… Teach a child to backpack, and they will explore the great outdoors for the rest of their life.
This past weekend, I had the privilege of representing Mountainsmith at Backpacker’s first-annual Adventures Denver in Sloan’s Lake Park. The event, modeled after their own Adventures New York City that takes place every summer in Central Park, brings outdoor activities to the city aiming to inspire the local community with a new appreciation for the outdoors. This year’s event in Denver did just that, offering up kayaking, stand-up-paddle boarding, rock climbing, mountain biking, sustainability demonstrations, and wilderness survival education. It was clear to me, as kids raced around on sno-cone sugar highs (bicycle powered ice shaver of course), that they really dug the activities that they would otherwise not have access to.
The weekend brought on an epiphany for me, emphasizing the importance of revealing to our youngest generations the joy of the outdoors. As a member of the outdoor industry, I understand the importance of supporting our culture and preserving the natural spaces that allow us to do the activities we love and keep us happy. Not only do these efforts support my passions, but my livelihood. I am fortunate to work for a company that reserves a portion of its profits for contributions towards conservation efforts, which clearly holds value in passing on a more beautiful planet to our future generations. However, this old proverb kept returning to my thoughts this weekend:
Give a man a fish and feed him for a day. Teach a man to fish and feed him for a lifetime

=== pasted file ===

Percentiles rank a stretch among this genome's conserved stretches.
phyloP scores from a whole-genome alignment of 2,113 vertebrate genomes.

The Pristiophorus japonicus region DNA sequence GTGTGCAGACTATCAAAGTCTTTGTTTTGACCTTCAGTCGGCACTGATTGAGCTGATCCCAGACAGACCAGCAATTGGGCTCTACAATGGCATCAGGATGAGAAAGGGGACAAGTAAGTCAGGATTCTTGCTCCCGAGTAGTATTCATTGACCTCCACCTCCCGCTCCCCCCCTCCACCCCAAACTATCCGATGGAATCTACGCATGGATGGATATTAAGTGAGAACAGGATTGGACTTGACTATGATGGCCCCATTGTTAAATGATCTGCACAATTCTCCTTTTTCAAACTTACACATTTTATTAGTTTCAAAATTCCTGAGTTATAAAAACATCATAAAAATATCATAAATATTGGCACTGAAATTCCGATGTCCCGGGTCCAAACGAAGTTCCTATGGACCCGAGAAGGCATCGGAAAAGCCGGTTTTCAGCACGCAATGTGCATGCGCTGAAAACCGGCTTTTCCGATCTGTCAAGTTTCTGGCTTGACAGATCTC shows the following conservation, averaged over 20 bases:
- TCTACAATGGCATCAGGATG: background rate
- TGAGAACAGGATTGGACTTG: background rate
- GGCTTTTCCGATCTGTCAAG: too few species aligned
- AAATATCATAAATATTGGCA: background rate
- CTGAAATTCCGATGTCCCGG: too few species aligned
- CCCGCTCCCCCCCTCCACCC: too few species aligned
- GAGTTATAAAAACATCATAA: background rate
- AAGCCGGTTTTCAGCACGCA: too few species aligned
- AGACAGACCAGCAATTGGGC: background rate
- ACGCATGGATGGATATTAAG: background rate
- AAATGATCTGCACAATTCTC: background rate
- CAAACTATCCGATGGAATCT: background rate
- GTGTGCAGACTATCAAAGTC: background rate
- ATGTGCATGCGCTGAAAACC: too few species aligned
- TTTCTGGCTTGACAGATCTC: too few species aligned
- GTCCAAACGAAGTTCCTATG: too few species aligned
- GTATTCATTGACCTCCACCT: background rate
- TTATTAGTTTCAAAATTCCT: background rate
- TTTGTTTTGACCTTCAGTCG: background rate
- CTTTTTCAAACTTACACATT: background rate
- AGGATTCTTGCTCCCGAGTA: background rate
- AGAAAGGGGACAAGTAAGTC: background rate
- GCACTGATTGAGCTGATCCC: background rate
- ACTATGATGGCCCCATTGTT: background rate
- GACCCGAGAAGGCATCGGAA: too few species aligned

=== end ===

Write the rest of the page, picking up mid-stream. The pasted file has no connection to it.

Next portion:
Is it safe to argue that the most powerful conservation effort we can make is to teach our youth to appreciate nature?
If you are reading this blog entry on Forged For Life, chances are you already have a strong appreciation for the outdoors. It is also likely that someone is responsible for inspiring that interest in the outdoors. During a small reception full of outdoor industry folk the night before Adventures Denver, Sara Romito from the Denver Green School asked us to raise our hands if we liked the outdoors. No surprise, we all raised our hands. Next she asked how many of us had our first outdoor experience before the age of fifteen. A couple hands dropped but not many. Next, she asked how many of us had that first outdoor experience with a school. All but one of around 100 of us dropped our hand, forcing the rest of us to realize our good-fortune of being introduced to nature by an inspiring parent or mentor.
The message was clear. The outdoor industry folks in the room that felt so inspired to support the outdoor culture did so because it had been imparted to them from an early age. The message was hammered home the following day when meeting the attendees of Adventures Denver, many of whom calling it their first outdoor adventure. Let us not forget how easy it is to fall in love with outdoor sports, if only given the opportunity to do so.
My epiphany for the weekend was that the most powerful conservation tactic available is to bring our youth outside. I think we can all agree that once we have gotten them there, nature will do the rest.
This week’s blog entry is a tip of the hat to the people and organizations that help kids get outdoors. A special thank you goes to our local partners; Big City Mountaineers, The Cottonwood Institute, and The Denver Green School. Their conservation efforts are everlasting.
That’s really thinking at an imsirspeve level